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    I would be very surprised if the deal wasn't heavily in Obsidian's favor. This isn't like a normal publisher deal where the publisher bears the brunt of the financial risk. At the end of the day Obsidian could easily walk away from any contract that they didn't completely agree with and just publish the game themselves. Obviously Paradox is bearing some financial risk here, but since the game is already 100% funded the only investment they're making is in marketing and QA, plus the cost to box and ship copies of the game along with digital distribution. All told that will probably come to a small chunk of the cost of development.
     
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  13. Morality Games Arcane Patron

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    When will Obsidian learn that graft and briberies of doritos and Mountain Dew is the only way to make the GOTY?
     
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  14. Name Arbiter

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    They should address the whole thing as "We hired Paradox". That would be bad-ass. However it's also totally a lie.
     
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  15. Duraframe300 Arcane

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    No, it's.... a stretched truth.

    Obsidian contracted Paradox, not the other way around.
     
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  16. Kron Arcane

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    HAHAHAHA

    Woow, Kickstarter is really going to change the way videogames are made, right?
    Nothing will ever be the same!

    The golden age of videogameing is REALLY coming back!!
     
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  17. The Dude Liturgist

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    So, being in what sounds like a pretty equal relationship with a smallish publisher that gives you QA and marketing is the same as being the bitch of a larger publisher that thinks "creative control" is what focus groups are for?

    Even if a publisher gets involved somewhere, kickstarter means that devs are in a much stronger position to dictate demands and stay in control of their games compared to: "we need money for game, please sugar daddy, me suck you long time".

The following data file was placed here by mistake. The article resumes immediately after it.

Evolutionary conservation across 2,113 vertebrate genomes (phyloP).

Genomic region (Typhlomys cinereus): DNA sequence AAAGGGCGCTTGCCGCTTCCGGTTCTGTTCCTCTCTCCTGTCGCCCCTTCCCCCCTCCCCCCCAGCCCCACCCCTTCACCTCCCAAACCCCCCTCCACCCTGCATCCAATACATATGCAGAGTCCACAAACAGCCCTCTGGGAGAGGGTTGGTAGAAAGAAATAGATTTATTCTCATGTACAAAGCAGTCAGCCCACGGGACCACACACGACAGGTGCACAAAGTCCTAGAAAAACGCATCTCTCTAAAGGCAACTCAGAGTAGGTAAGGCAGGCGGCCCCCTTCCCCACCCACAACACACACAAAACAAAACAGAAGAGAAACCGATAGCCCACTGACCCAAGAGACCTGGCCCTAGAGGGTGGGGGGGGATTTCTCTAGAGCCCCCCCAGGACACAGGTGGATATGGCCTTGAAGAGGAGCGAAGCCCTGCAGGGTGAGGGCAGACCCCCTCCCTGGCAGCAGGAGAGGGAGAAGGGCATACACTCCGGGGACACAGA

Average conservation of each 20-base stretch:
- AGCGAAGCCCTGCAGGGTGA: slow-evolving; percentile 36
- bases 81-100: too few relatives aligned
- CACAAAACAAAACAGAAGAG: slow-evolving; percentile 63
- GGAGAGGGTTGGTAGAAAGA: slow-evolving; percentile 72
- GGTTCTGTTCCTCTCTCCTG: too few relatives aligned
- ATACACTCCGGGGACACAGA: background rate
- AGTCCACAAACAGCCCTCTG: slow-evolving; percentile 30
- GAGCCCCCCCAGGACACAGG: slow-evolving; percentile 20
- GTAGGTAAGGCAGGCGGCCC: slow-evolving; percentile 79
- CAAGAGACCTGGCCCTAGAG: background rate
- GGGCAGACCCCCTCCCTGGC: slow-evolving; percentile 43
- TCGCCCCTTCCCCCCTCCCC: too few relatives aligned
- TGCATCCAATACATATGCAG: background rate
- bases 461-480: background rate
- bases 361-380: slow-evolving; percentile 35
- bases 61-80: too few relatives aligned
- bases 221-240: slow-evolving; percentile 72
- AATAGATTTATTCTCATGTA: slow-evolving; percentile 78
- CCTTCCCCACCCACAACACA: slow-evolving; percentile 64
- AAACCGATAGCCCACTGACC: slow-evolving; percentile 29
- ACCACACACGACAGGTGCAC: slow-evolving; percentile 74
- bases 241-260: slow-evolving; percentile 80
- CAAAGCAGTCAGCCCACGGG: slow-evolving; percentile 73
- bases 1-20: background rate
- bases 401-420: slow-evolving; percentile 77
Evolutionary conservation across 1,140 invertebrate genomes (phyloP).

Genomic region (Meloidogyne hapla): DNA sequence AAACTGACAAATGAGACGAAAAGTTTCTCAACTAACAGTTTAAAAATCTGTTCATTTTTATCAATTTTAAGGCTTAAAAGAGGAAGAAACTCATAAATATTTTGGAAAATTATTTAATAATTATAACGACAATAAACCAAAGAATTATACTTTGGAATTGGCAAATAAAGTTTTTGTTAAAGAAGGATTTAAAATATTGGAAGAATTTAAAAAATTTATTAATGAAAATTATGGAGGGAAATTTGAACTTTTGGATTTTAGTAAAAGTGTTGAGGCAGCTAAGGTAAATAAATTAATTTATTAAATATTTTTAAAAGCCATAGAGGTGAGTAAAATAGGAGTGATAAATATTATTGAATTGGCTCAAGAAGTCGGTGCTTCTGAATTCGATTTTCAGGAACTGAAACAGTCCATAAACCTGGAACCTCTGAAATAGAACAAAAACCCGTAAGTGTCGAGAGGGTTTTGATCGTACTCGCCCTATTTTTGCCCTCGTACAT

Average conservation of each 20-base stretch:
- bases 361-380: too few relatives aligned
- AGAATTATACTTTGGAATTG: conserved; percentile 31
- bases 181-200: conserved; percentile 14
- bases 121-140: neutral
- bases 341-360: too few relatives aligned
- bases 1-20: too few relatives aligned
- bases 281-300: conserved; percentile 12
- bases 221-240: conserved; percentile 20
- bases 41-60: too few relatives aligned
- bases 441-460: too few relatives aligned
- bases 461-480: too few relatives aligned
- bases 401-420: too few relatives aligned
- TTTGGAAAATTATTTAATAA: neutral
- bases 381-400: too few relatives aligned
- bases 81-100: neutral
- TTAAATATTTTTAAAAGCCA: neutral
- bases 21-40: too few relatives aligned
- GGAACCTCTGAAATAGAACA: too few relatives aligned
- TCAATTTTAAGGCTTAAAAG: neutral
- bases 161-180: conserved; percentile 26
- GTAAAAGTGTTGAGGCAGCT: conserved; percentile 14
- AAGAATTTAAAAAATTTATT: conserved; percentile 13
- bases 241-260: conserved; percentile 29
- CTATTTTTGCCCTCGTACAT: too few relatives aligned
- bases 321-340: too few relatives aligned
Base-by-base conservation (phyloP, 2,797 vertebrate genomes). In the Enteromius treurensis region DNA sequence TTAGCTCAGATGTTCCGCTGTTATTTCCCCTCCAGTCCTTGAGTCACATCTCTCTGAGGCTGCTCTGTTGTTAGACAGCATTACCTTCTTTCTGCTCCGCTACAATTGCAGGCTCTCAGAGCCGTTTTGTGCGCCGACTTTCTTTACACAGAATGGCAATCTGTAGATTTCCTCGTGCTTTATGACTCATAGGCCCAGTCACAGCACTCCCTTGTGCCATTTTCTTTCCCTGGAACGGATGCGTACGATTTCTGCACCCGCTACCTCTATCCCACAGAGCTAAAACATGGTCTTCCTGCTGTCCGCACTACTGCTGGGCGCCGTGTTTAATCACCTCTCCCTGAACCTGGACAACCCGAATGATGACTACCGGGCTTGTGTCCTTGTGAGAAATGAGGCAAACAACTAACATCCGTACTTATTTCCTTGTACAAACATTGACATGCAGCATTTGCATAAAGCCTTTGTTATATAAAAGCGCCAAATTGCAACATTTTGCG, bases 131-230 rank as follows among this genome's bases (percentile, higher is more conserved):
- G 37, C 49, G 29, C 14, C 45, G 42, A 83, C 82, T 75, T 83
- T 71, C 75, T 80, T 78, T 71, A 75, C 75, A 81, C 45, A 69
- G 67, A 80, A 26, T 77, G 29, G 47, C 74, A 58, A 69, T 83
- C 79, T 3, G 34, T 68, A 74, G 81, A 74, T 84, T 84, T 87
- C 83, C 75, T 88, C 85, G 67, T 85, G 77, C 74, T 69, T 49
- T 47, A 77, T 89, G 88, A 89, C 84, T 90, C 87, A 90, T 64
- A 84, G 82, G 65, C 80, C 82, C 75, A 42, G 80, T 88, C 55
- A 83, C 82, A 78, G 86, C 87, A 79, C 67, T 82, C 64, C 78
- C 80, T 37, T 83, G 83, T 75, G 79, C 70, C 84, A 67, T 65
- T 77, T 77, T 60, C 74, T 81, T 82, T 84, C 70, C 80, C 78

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  18. Kron Arcane

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    Enjoy your totally amazingly creative games created by washed up designers.
    Whatever makes you happy.

    EDIT: I am totally not butthurt at what Kickstarter has turned out to be.
     
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  19. Duraframe300 Arcane

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    Paradox takes exactly zero creative control.

    You know, the thing why we hate pubs in the first place.
     
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  20. Xor Prestigious Gentleman Arcane

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    Don't get upset at Kron. Apparently he pictured a world where kickstarter would lead to developers magically creating the infrastructure to publish, test, and market games themselves while still having enough money left over to develop an entire game off of a small fraction of what a modern game costs to make.
     
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  21. Kron Arcane

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    Ok, I'm a naive kid, I get it.

    Honestly my frustration with Kickstarter has more to do with the creative side.
    It's like it has revealed that the problem with videogames was not so much on the lines of publishers but developers being mediocre as fuck and unimaginative.

    "What the hell??" I tell myself; we are getting the same tired dull shit, but now with the headline of "Funded in Kickstarter".

    Basically, taking for granted that people are really passionate is a mistake.
     
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  22. Xor Prestigious Gentleman Arcane

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    Codex 2014 PC RPG Website of the Year, 2015 Codex 2016 - The Age of Grimoire Divinity: Original Sin Torment: Tides of Numenera Wasteland 2 Divinity: Original Sin 2
    That's why I'm generally pretty careful with what I back on kickstarter, because probably 95% or more of the products on their will fail to deliver. Everyone has ideas, only some of those people have good ideas, and very few people can actually take those ideas and make something worthwhile out of them. And PoE is looking to be quite a passionate and ambitious game, which is why I'm glad Obsidian isn't wasting their very limited cash supply trying to market and ship the game themselves.
     
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  23. Xeon Liturgist

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    One thing I really like about Paradox beside their CK2 and EU4 is their trailers. Their CK2 sins trailers and the Jazzy boats trailers were pretty good.

    Also since Paradox is making an RPG game, maybe they asked for Obsidian's expertise at making RPGs or something.
     
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  24. Kron Arcane

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    I think I'll just go and finally shoot myself.
     
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  25. Grotesque ±¼ Patron

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    Divinity: Original Sin Divinity: Original Sin 2
    Use large caliber to make sure.